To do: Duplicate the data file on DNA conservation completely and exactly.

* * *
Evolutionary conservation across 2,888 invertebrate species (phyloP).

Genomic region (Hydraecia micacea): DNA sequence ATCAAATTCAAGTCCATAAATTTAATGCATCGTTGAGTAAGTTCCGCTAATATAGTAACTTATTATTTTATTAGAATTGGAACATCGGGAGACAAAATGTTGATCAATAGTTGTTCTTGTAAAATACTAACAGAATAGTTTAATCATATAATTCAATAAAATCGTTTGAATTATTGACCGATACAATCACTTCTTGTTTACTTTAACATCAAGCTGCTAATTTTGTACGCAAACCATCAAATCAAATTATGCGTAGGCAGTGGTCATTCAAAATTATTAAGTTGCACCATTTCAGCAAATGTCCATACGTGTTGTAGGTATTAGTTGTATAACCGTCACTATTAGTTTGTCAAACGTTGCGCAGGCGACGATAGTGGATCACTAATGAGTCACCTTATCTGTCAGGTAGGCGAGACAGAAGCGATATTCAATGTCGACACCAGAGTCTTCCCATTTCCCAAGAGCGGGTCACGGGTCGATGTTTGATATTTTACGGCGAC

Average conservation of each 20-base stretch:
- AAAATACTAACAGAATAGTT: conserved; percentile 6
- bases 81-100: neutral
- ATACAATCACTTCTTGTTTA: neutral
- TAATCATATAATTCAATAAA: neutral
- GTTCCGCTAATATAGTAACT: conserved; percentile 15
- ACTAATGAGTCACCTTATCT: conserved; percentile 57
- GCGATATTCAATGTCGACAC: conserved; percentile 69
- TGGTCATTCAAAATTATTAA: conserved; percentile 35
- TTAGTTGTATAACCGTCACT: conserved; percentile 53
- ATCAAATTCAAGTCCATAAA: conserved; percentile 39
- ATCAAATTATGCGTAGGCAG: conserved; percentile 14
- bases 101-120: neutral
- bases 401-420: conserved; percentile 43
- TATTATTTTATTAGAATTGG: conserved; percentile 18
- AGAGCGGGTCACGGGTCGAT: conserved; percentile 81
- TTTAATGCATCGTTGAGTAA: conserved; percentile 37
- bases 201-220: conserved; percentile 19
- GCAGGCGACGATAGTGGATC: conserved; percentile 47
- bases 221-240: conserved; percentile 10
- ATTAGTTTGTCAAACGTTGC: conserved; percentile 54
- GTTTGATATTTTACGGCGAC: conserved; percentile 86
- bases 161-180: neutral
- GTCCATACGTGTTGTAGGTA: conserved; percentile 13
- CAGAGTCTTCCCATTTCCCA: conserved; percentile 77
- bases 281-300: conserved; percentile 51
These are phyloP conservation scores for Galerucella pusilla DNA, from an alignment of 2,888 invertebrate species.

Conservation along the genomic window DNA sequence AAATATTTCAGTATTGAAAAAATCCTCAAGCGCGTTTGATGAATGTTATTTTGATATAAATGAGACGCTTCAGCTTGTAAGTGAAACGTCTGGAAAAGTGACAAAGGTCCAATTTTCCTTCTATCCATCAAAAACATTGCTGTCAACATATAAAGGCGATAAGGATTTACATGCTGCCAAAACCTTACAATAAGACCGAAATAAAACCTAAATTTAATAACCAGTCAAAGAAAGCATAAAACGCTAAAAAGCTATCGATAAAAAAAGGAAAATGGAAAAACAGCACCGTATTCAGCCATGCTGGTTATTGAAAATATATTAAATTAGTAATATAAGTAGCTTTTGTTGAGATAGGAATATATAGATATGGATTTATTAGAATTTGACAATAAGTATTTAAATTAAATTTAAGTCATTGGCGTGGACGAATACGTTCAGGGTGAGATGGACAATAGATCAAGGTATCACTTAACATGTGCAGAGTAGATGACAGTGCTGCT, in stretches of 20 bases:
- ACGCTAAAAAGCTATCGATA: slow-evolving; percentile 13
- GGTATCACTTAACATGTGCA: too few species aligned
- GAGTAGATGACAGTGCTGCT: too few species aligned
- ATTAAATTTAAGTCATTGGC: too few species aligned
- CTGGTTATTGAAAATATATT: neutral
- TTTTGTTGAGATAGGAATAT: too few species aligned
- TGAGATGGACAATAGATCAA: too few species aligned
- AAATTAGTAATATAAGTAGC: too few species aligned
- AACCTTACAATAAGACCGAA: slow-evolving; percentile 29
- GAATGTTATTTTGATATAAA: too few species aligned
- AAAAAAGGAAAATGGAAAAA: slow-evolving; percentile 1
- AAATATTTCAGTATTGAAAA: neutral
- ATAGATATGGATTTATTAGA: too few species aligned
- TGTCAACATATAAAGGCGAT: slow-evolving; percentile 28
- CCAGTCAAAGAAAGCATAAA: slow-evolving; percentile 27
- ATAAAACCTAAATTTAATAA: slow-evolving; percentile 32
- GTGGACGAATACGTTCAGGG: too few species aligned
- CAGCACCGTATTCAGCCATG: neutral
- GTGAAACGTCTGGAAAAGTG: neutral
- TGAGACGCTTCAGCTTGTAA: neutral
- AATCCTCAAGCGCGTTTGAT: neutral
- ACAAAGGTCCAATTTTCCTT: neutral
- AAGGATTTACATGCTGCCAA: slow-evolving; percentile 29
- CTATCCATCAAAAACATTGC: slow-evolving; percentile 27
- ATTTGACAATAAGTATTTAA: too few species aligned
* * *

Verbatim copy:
Evolutionary conservation across 2,888 invertebrate species (phyloP).

Genomic region (Hydraecia micacea): DNA sequence ATCAAATTCAAGTCCATAAATTTAATGCATCGTTGAGTAAGTTCCGCTAATATAGTAACTTATTATTTTATTAGAATTGGAACATCGGGAGACAAAATGTTGATCAATAGTTGTTCTTGTAAAATACTAACAGAATAGTTTAATCATATAATTCAATAAAATCGTTTGAATTATTGACCGATACAATCACTTCTTGTTTACTTTAACATCAAGCTGCTAATTTTGTACGCAAACCATCAAATCAAATTATGCGTAGGCAGTGGTCATTCAAAATTATTAAGTTGCACCATTTCAGCAAATGTCCATACGTGTTGTAGGTATTAGTTGTATAACCGTCACTATTAGTTTGTCAAACGTTGCGCAGGCGACGATAGTGGATCACTAATGAGTCACCTTATCTGTCAGGTAGGCGAGACAGAAGCGATATTCAATGTCGACACCAGAGTCTTCCCATTTCCCAAGAGCGGGTCACGGGTCGATGTTTGATATTTTACGGCGAC

Average conservation of each 20-base stretch:
- AAAATACTAACAGAATAGTT: conserved; percentile 6
- bases 81-100: neutral
- ATACAATCACTTCTTGTTTA: neutral
- TAATCATATAATTCAATAAA: neutral
- GTTCCGCTAATATAGTAACT: conserved; percentile 15
- ACTAATGAGTCACCTTATCT: conserved; percentile 57
- GCGATATTCAATGTCGACAC: conserved; percentile 69
- TGGTCATTCAAAATTATTAA: conserved; percentile 35
- TTAGTTGTATAACCGTCACT: conserved; percentile 53
- ATCAAATTCAAGTCCATAAA: conserved; percentile 39
- ATCAAATTATGCGTAGGCAG: conserved; percentile 14
- bases 101-120: neutral
- bases 401-420: conserved; percentile 43
- TATTATTTTATTAGAATTGG: conserved; percentile 18
- AGAGCGGGTCACGGGTCGAT: conserved; percentile 81
- TTTAATGCATCGTTGAGTAA: conserved; percentile 37
- bases 201-220: conserved; percentile 19
- GCAGGCGACGATAGTGGATC: conserved; percentile 47
- bases 221-240: conserved; percentile 10
- ATTAGTTTGTCAAACGTTGC: conserved; percentile 54
- GTTTGATATTTTACGGCGAC: conserved; percentile 86
- bases 161-180: neutral
- GTCCATACGTGTTGTAGGTA: conserved; percentile 13
- CAGAGTCTTCCCATTTCCCA: conserved; percentile 77
- bases 281-300: conserved; percentile 51
These are phyloP conservation scores for Galerucella pusilla DNA, from an alignment of 2,888 invertebrate species.

Conservation along the genomic window DNA sequence AAATATTTCAGTATTGAAAAAATCCTCAAGCGCGTTTGATGAATGTTATTTTGATATAAATGAGACGCTTCAGCTTGTAAGTGAAACGTCTGGAAAAGTGACAAAGGTCCAATTTTCCTTCTATCCATCAAAAACATTGCTGTCAACATATAAAGGCGATAAGGATTTACATGCTGCCAAAACCTTACAATAAGACCGAAATAAAACCTAAATTTAATAACCAGTCAAAGAAAGCATAAAACGCTAAAAAGCTATCGATAAAAAAAGGAAAATGGAAAAACAGCACCGTATTCAGCCATGCTGGTTATTGAAAATATATTAAATTAGTAATATAAGTAGCTTTTGTTGAGATAGGAATATATAGATATGGATTTATTAGAATTTGACAATAAGTATTTAAATTAAATTTAAGTCATTGGCGTGGACGAATACGTTCAGGGTGAGATGGACAATAGATCAAGGTATCACTTAACATGTGCAGAGTAGATGACAGTGCTGCT, in stretches of 20 bases:
- ACGCTAAAAAGCTATCGATA: slow-evolving; percentile 13
- GGTATCACTTAACATGTGCA: too few species aligned
- GAGTAGATGACAGTGCTGCT: too few species aligned
- ATTAAATTTAAGTCATTGGC: too few species aligned
- CTGGTTATTGAAAATATATT: neutral
- TTTTGTTGAGATAGGAATAT: too few species aligned
- TGAGATGGACAATAGATCAA: too few species aligned
- AAATTAGTAATATAAGTAGC: too few species aligned
- AACCTTACAATAAGACCGAA: slow-evolving; percentile 29
- GAATGTTATTTTGATATAAA: too few species aligned
- AAAAAAGGAAAATGGAAAAA: slow-evolving; percentile 1
- AAATATTTCAGTATTGAAAA: neutral
- ATAGATATGGATTTATTAGA: too few species aligned
- TGTCAACATATAAAGGCGAT: slow-evolving; percentile 28
- CCAGTCAAAGAAAGCATAAA: slow-evolving; percentile 27
- ATAAAACCTAAATTTAATAA: slow-evolving; percentile 32
- GTGGACGAATACGTTCAGGG: too few species aligned
- CAGCACCGTATTCAGCCATG: neutral
- GTGAAACGTCTGGAAAAGTG: neutral
- TGAGACGCTTCAGCTTGTAA: neutral
- AATCCTCAAGCGCGTTTGAT: neutral
- ACAAAGGTCCAATTTTCCTT: neutral
- AAGGATTTACATGCTGCCAA: slow-evolving; percentile 29
- CTATCCATCAAAAACATTGC: slow-evolving; percentile 27
- ATTTGACAATAAGTATTTAA: too few species aligned